], and frequency switching method [19

19. Y. F. Lan, C. Y. Tsai, J. K. Lu, and N. Sugiura, “Mechanism of hysteresis in polymer-network stabilized blue phase liquid crystal,” Polymer (Guildf.) 54(7), 1876–1879 (2013). [CrossRef]

]. In addition, it was found that polymer-stabilized BPIII was hysteresis-free in spite of a relatively narrow temperature range as well as high operational voltage [20

20. A. Yoshizawa, M. Kamiyama, and T. Hirose, “Amorphous blue phase III exhibiting submillisecond response and hysteresis-free switching at room temperature,” Appl. Phys. Express 4(10), 101701 (2011). [CrossRef]

]. In 2012, we also demonstrated a hysteresis-free PSBP-LCs by thermally manipulating the competition between a homogeneous nucleation and a heterogeneous nucleation during the crystal growth of PSBP-LCs [21

21. H. S. Chen, Y. H. Lin, C. H. Wu, M. Chen, and H. K. Hsu, “Hysteresis-free polymer-stabilized blue phase liquid crystals using thermal recycles,” Opt. Mater. Express 2(8), 1149–1155 (2012). [CrossRef]

]. From the experimental results, the PSBP-LCs with a large domain size and a uniform crystal orientation exhibits no hysteresis. However, whether the domain size or crystal orientation is the key factor to affect hysteresis is still unclear. In 2013, Y. Chen et. al. and J. Yan et. al. achieved a monodomain PSBP-LCs by applying a single electric field and they also demonstrated an application for a reflective display [22

22. Y. Chen and S. T. Wu, “Electric field-induced monodomain blue phase liquid crystals,” Appl. Phys. Lett. 102(17), 171110 (2013). [CrossRef]

,23

23. J. Yan, Y. Chen, D. Xu, and S. T. Wu, “Angular dependent reflections of a monodomain blue phase liquid crystal,” J. Appl. Phys. 114(11), 113106 (2013). [CrossRef]

]. However, the crystal growth of the blue phase texture and phase transition process under the electric field were not discussed in detail. In this paper, we demonstrate an electrically assisting crystal growth of blue phase liquid crystals to achieve BP-LCs with single crystal orientation and propose a mechanism of how electrical field assists crystal growth of BP-LCs. The BP-LCs turned into focal conic textures and homeotropic states when we applied an electric field, and a more uniform BP-LCs re-grew as the electric field was removed. After the sample was treated with several cycles of voltage, the BP-LCs appeared in a uniform crystal orientation of [220] while the domain size was hardly changed. Then we prepared a PSBP-LCs sample with electrical treatment and observed its electro-optical effect. Finally, we discuss and conclude the main reasons for the origin of hysteresis effect based on the experimental results.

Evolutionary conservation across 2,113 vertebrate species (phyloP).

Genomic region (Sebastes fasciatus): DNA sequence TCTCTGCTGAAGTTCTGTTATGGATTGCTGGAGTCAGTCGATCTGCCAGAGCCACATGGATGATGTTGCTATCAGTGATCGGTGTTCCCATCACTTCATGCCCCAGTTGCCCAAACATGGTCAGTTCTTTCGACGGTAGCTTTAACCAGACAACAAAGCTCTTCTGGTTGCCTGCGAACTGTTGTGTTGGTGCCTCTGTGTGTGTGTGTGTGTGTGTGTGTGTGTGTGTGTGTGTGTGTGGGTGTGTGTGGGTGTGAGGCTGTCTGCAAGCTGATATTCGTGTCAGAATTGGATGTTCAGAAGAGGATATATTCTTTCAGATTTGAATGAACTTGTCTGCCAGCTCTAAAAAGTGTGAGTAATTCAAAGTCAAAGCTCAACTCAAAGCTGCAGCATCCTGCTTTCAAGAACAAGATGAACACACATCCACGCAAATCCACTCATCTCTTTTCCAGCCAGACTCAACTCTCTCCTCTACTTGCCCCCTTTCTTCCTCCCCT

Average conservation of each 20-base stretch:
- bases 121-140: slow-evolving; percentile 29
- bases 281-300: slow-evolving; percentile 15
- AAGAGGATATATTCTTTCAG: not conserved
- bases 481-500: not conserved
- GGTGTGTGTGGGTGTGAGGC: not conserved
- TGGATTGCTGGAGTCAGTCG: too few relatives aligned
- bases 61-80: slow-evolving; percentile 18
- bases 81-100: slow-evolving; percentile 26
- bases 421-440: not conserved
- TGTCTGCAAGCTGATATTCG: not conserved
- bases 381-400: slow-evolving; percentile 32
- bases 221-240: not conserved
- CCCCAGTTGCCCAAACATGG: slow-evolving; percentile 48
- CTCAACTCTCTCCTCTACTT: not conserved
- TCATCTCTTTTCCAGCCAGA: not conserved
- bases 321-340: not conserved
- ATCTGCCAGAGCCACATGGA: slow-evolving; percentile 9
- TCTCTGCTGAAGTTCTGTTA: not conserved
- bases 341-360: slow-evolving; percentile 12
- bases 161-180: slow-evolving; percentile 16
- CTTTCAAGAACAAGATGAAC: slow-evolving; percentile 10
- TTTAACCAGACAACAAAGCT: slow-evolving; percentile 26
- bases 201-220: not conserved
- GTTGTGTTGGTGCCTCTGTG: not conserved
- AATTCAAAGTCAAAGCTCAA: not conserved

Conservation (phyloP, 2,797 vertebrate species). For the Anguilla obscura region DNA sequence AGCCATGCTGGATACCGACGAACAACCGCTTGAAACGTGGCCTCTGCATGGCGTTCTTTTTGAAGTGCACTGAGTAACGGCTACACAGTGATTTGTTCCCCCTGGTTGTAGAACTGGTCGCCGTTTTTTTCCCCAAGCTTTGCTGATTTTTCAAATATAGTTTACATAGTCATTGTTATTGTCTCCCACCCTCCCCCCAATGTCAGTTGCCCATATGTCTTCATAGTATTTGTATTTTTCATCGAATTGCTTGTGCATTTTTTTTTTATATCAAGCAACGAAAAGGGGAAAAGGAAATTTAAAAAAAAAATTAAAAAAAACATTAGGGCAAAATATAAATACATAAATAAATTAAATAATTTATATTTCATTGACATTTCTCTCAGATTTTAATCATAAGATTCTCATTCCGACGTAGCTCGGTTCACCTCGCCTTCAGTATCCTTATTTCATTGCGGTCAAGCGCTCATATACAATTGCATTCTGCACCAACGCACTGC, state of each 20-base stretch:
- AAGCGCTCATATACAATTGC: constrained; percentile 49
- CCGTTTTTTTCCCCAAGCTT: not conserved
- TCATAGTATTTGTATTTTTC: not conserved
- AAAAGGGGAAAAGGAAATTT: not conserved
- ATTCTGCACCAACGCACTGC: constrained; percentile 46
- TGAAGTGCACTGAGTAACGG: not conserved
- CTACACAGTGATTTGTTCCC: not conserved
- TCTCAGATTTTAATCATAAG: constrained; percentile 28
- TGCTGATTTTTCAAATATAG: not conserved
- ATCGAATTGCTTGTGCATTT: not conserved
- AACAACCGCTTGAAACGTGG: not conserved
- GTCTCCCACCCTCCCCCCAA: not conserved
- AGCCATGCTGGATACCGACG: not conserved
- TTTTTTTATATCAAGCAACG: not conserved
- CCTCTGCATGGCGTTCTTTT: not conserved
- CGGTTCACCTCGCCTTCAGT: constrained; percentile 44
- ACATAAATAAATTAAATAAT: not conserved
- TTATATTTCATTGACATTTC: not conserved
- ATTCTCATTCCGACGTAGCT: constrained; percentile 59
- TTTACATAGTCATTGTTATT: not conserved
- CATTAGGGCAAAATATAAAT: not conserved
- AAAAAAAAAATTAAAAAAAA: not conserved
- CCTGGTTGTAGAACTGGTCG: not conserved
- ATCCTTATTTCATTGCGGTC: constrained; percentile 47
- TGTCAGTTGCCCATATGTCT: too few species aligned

2. Sample preparation and experiments

The sample of BPLC is prepared in the follows process. We mixed a positive nematic host LC (Δn = 0.142) with a chiral molecules CB15 (Merck) at 61.3:38.7 wt% ratios. The blue phase of mixtures appeared between 37.1 °C and 41.1°C. The mixture at isotropic state (~50°C) was filled into an empty LC cell consisting of two ITO glass substrates without any alignment layers and the cell gap was 7.5 μm. The crystal growth process with an applied voltage of 13Vrms was observed at the temperature 40.3°C. As to the sample of polymer-stabilized blue phase liquid crystals (PSBP-LCs), we mixed our BP-LCs with two UV-curable monomers, EHA (2-Ethylhexyl, Fluka) and RM257 (Merck), and photo-initiator DMPAP (Aldrich) at 92.25: 3.35: 3.45: 0.95 wt% ratios. The crystal growth process for PSBP-LCs with an applied voltage of 16Vrms was conducted at the temperature 29.7°C. After the electrical treatment, the cell was then exposed by UV light with UV intensity of ~1.5mW/cm2 for 60 minute for photo-polymerization. The PSBP-LCs exists in blue phase within a temperature range from 20°C to 42°C.

Fig. 2 Kossel diagrams of the blue area of the BP-LC sample (a) before, (b) during, and (c) after applying a voltage of 13Vrms. Before taking photos of Kossel diagrams, the BP-LC sample experiences electrical treatment 200 times. λ = 510nm
In order to further investigate the phase transition process under an applied electric field, we observed the corresponding Kossel diagrams of BP-LCs with a uniform crystal orientation whose domain size was ~100μm after 200 cycles of electrical treatment. Then we observed the Kossel diagrams of BP-LCs during one more cycle of electrical treatment. Figure 2(a) shows the Kossel diagram before we applied a voltage of 13Vrms. At this moment, the sample is at the state of BP-LCs due to the clear Kossel pattern. While we turned on the voltage, the observed image is shown as Fig. 2(b). The disappearance of Kossel lines states that BP-LCs experiences a phase transition and the double twist structure of BP-LCs vanishes. Besides, the brightness of whole observation region in Fig. 2(b) increases because of light scattering resulting from the focal conic states or the white stripes in Figs. 1(b) and 1(e). Moreover, a weak ring pattern in the center of Fig. 2(b) is most likely contributed by the conoscopic profile of homeotropic state. Therefore, the dark areas in Figs. 1(b) and 1(e) are liquid crystals aligned with electric fields in the form of a homeotropic state rather than an isotropic state. After the applied voltage was removed, the sample turned back to the state of BP-LCs again, and the Kossel diagram was recorded as Fig. 2(c). Although the crystal orientation remains the same compared to Fig. 2(a), the weaker diffraction signal and additional Kossel lines point out that the grain boundaries increase after the electrical treatment. This explains the reason why the domain size of BP-LCs cannot increase efficiently with the increasing cycles of applied voltage.